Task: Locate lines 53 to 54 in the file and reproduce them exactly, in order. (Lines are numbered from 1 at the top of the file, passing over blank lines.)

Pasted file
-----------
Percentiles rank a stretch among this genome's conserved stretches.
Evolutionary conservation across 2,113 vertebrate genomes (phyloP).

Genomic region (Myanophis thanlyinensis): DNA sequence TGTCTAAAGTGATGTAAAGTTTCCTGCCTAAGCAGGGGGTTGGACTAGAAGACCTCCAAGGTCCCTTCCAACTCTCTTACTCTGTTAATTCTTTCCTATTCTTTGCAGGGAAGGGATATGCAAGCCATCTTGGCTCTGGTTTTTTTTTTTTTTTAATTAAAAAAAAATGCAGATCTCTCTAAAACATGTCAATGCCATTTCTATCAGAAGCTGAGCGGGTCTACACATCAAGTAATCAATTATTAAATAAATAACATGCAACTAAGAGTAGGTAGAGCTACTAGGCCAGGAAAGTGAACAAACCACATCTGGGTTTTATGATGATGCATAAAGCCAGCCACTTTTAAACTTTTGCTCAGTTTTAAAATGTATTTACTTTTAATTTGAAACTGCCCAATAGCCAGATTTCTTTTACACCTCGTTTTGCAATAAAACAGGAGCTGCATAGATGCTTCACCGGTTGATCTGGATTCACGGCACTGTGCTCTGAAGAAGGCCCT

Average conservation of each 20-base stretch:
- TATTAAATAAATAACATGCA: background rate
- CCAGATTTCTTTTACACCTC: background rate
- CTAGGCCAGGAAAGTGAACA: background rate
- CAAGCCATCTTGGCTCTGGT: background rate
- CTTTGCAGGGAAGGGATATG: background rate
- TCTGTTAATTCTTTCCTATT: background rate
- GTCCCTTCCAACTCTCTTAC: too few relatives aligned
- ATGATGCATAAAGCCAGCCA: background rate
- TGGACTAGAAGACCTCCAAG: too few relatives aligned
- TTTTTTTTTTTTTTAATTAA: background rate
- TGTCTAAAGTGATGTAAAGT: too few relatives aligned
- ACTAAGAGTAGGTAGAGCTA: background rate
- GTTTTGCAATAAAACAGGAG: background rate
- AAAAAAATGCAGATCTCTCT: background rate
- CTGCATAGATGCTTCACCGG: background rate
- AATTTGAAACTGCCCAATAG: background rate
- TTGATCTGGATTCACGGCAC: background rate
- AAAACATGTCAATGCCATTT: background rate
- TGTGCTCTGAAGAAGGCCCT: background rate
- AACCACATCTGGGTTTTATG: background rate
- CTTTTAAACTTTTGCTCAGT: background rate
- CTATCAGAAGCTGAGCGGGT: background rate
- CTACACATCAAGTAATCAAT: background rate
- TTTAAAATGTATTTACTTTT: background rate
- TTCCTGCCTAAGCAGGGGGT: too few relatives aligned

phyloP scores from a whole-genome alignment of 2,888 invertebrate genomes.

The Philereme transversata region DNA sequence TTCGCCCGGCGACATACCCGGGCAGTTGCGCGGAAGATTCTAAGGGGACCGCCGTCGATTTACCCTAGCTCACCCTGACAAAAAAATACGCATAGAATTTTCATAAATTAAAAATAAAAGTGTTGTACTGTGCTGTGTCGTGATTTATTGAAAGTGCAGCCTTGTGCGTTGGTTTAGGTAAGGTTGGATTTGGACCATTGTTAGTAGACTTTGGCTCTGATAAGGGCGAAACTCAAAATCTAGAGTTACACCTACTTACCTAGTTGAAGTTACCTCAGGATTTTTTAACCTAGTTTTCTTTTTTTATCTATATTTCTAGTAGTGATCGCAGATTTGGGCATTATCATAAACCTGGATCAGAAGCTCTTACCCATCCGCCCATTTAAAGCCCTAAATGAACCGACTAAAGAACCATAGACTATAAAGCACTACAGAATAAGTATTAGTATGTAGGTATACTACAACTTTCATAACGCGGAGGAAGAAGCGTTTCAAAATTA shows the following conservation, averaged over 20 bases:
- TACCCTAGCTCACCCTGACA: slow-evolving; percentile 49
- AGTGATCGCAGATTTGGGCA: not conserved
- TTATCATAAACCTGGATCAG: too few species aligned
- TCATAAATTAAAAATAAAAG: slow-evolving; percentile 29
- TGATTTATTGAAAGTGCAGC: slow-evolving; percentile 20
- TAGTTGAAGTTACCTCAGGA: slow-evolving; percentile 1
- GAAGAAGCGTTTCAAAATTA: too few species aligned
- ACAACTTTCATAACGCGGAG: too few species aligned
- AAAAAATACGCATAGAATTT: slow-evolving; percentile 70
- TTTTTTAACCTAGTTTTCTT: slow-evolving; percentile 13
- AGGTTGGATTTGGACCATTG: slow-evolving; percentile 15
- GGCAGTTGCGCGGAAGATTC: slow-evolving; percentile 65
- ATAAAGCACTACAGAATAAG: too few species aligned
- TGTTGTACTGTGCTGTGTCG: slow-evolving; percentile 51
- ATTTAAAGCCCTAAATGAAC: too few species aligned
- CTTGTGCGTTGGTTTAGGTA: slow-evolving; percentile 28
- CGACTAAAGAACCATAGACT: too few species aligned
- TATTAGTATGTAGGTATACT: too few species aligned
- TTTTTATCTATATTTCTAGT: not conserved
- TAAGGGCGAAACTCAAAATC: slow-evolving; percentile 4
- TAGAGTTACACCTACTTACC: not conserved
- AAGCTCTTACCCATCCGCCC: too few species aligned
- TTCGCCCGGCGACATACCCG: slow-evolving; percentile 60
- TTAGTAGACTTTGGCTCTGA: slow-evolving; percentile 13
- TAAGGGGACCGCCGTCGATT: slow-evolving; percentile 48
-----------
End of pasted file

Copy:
- AAGCTCTTACCCATCCGCCC: too few species aligned
- TTCGCCCGGCGACATACCCG: slow-evolving; percentile 60